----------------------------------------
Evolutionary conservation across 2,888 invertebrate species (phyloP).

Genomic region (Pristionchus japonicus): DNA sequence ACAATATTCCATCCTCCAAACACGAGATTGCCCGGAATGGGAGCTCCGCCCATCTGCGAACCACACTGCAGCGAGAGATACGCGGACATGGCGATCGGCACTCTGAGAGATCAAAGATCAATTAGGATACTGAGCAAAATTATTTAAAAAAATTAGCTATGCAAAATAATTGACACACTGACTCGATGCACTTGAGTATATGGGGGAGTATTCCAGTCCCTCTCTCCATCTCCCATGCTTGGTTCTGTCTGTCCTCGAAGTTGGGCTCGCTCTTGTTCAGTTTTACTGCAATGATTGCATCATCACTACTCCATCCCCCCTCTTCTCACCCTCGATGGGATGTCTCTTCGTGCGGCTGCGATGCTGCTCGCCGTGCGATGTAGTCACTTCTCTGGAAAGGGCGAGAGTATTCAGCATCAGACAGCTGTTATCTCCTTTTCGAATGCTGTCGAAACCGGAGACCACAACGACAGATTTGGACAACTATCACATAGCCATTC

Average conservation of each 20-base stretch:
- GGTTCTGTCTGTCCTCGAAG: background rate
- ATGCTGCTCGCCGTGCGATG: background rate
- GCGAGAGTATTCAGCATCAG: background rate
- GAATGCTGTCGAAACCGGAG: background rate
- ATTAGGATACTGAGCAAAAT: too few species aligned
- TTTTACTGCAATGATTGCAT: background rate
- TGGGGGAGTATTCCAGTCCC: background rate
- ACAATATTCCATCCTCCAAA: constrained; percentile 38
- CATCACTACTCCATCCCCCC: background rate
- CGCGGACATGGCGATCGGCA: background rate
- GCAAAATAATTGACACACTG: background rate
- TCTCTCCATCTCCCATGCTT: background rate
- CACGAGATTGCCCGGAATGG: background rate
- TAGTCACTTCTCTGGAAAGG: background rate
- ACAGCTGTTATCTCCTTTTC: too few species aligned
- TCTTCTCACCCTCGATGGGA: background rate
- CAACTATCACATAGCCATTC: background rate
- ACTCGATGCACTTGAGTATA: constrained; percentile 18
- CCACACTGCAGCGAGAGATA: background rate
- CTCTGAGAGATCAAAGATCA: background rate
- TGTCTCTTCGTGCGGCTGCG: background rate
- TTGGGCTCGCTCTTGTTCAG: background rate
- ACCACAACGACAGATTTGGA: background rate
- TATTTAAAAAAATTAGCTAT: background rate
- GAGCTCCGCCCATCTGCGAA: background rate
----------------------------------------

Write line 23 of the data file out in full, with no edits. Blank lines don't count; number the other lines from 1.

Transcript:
- CTCTGAGAGATCAAAGATCA: background rate